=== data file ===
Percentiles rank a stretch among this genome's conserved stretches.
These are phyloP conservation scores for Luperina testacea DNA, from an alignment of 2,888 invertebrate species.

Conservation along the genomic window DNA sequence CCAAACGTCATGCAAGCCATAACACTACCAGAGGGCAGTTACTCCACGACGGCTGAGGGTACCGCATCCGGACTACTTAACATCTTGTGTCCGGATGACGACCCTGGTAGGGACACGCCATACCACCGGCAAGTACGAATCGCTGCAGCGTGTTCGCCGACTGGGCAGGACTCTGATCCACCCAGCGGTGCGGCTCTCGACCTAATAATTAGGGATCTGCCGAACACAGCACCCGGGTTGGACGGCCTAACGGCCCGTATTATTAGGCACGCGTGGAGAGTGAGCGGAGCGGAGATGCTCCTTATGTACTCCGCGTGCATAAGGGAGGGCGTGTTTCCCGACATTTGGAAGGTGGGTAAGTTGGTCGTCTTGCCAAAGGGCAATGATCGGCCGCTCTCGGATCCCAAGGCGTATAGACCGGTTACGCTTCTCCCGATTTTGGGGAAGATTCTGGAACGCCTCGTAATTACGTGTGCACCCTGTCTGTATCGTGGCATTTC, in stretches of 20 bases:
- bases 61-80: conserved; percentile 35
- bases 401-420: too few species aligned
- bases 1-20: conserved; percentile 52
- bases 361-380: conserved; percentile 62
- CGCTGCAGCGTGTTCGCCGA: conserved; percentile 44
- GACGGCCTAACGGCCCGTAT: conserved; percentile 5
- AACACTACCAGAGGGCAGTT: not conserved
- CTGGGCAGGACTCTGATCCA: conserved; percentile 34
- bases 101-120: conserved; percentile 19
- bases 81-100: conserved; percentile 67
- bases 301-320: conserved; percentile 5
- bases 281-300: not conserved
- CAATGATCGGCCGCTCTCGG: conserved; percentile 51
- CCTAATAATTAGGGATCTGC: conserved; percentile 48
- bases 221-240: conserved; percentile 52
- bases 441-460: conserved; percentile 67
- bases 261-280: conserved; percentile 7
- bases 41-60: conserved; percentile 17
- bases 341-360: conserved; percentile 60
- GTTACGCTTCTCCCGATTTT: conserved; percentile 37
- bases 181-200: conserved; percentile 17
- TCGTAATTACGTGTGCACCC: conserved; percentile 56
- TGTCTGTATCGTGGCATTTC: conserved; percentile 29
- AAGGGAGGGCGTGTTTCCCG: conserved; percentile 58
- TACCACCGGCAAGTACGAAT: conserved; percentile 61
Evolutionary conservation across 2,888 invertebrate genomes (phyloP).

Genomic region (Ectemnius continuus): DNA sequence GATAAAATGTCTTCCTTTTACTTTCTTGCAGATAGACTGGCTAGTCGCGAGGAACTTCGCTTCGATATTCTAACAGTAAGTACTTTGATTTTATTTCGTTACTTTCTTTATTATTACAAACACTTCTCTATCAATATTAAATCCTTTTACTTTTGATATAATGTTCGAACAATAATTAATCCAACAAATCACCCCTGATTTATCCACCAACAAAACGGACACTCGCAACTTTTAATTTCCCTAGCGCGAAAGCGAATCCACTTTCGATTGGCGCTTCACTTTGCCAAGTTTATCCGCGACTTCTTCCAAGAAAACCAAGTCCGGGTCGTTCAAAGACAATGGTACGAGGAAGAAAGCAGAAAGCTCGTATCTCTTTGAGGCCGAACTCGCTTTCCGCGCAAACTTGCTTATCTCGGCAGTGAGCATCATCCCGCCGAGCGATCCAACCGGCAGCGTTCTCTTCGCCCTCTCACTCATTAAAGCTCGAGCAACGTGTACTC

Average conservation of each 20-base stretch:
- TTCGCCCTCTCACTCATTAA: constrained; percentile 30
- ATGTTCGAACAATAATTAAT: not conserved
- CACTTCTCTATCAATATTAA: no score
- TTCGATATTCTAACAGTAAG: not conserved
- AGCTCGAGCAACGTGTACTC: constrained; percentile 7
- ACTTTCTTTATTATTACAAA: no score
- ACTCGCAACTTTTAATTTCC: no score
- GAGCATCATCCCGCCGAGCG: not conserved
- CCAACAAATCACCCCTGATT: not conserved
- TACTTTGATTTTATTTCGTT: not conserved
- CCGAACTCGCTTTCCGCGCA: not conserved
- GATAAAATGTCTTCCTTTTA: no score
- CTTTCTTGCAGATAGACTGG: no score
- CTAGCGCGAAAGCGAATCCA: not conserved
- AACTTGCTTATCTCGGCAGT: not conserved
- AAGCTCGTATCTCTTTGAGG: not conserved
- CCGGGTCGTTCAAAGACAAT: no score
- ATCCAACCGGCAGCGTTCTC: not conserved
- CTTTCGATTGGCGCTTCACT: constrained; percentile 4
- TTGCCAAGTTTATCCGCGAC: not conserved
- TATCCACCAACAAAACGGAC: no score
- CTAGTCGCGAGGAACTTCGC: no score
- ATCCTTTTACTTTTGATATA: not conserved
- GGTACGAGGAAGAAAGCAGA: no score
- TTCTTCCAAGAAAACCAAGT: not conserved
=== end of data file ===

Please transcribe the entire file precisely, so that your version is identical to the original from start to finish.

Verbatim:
Percentiles rank a stretch among this genome's conserved stretches.
These are phyloP conservation scores for Luperina testacea DNA, from an alignment of 2,888 invertebrate species.

Conservation along the genomic window DNA sequence CCAAACGTCATGCAAGCCATAACACTACCAGAGGGCAGTTACTCCACGACGGCTGAGGGTACCGCATCCGGACTACTTAACATCTTGTGTCCGGATGACGACCCTGGTAGGGACACGCCATACCACCGGCAAGTACGAATCGCTGCAGCGTGTTCGCCGACTGGGCAGGACTCTGATCCACCCAGCGGTGCGGCTCTCGACCTAATAATTAGGGATCTGCCGAACACAGCACCCGGGTTGGACGGCCTAACGGCCCGTATTATTAGGCACGCGTGGAGAGTGAGCGGAGCGGAGATGCTCCTTATGTACTCCGCGTGCATAAGGGAGGGCGTGTTTCCCGACATTTGGAAGGTGGGTAAGTTGGTCGTCTTGCCAAAGGGCAATGATCGGCCGCTCTCGGATCCCAAGGCGTATAGACCGGTTACGCTTCTCCCGATTTTGGGGAAGATTCTGGAACGCCTCGTAATTACGTGTGCACCCTGTCTGTATCGTGGCATTTC, in stretches of 20 bases:
- bases 61-80: conserved; percentile 35
- bases 401-420: too few species aligned
- bases 1-20: conserved; percentile 52
- bases 361-380: conserved; percentile 62
- CGCTGCAGCGTGTTCGCCGA: conserved; percentile 44
- GACGGCCTAACGGCCCGTAT: conserved; percentile 5
- AACACTACCAGAGGGCAGTT: not conserved
- CTGGGCAGGACTCTGATCCA: conserved; percentile 34
- bases 101-120: conserved; percentile 19
- bases 81-100: conserved; percentile 67
- bases 301-320: conserved; percentile 5
- bases 281-300: not conserved
- CAATGATCGGCCGCTCTCGG: conserved; percentile 51
- CCTAATAATTAGGGATCTGC: conserved; percentile 48
- bases 221-240: conserved; percentile 52
- bases 441-460: conserved; percentile 67
- bases 261-280: conserved; percentile 7
- bases 41-60: conserved; percentile 17
- bases 341-360: conserved; percentile 60
- GTTACGCTTCTCCCGATTTT: conserved; percentile 37
- bases 181-200: conserved; percentile 17
- TCGTAATTACGTGTGCACCC: conserved; percentile 56
- TGTCTGTATCGTGGCATTTC: conserved; percentile 29
- AAGGGAGGGCGTGTTTCCCG: conserved; percentile 58
- TACCACCGGCAAGTACGAAT: conserved; percentile 61
Evolutionary conservation across 2,888 invertebrate genomes (phyloP).

Genomic region (Ectemnius continuus): DNA sequence GATAAAATGTCTTCCTTTTACTTTCTTGCAGATAGACTGGCTAGTCGCGAGGAACTTCGCTTCGATATTCTAACAGTAAGTACTTTGATTTTATTTCGTTACTTTCTTTATTATTACAAACACTTCTCTATCAATATTAAATCCTTTTACTTTTGATATAATGTTCGAACAATAATTAATCCAACAAATCACCCCTGATTTATCCACCAACAAAACGGACACTCGCAACTTTTAATTTCCCTAGCGCGAAAGCGAATCCACTTTCGATTGGCGCTTCACTTTGCCAAGTTTATCCGCGACTTCTTCCAAGAAAACCAAGTCCGGGTCGTTCAAAGACAATGGTACGAGGAAGAAAGCAGAAAGCTCGTATCTCTTTGAGGCCGAACTCGCTTTCCGCGCAAACTTGCTTATCTCGGCAGTGAGCATCATCCCGCCGAGCGATCCAACCGGCAGCGTTCTCTTCGCCCTCTCACTCATTAAAGCTCGAGCAACGTGTACTC

Average conservation of each 20-base stretch:
- TTCGCCCTCTCACTCATTAA: constrained; percentile 30
- ATGTTCGAACAATAATTAAT: not conserved
- CACTTCTCTATCAATATTAA: no score
- TTCGATATTCTAACAGTAAG: not conserved
- AGCTCGAGCAACGTGTACTC: constrained; percentile 7
- ACTTTCTTTATTATTACAAA: no score
- ACTCGCAACTTTTAATTTCC: no score
- GAGCATCATCCCGCCGAGCG: not conserved
- CCAACAAATCACCCCTGATT: not conserved
- TACTTTGATTTTATTTCGTT: not conserved
- CCGAACTCGCTTTCCGCGCA: not conserved
- GATAAAATGTCTTCCTTTTA: no score
- CTTTCTTGCAGATAGACTGG: no score
- CTAGCGCGAAAGCGAATCCA: not conserved
- AACTTGCTTATCTCGGCAGT: not conserved
- AAGCTCGTATCTCTTTGAGG: not conserved
- CCGGGTCGTTCAAAGACAAT: no score
- ATCCAACCGGCAGCGTTCTC: not conserved
- CTTTCGATTGGCGCTTCACT: constrained; percentile 4
- TTGCCAAGTTTATCCGCGAC: not conserved
- TATCCACCAACAAAACGGAC: no score
- CTAGTCGCGAGGAACTTCGC: no score
- ATCCTTTTACTTTTGATATA: not conserved
- GGTACGAGGAAGAAAGCAGA: no score
- TTCTTCCAAGAAAACCAAGT: not conserved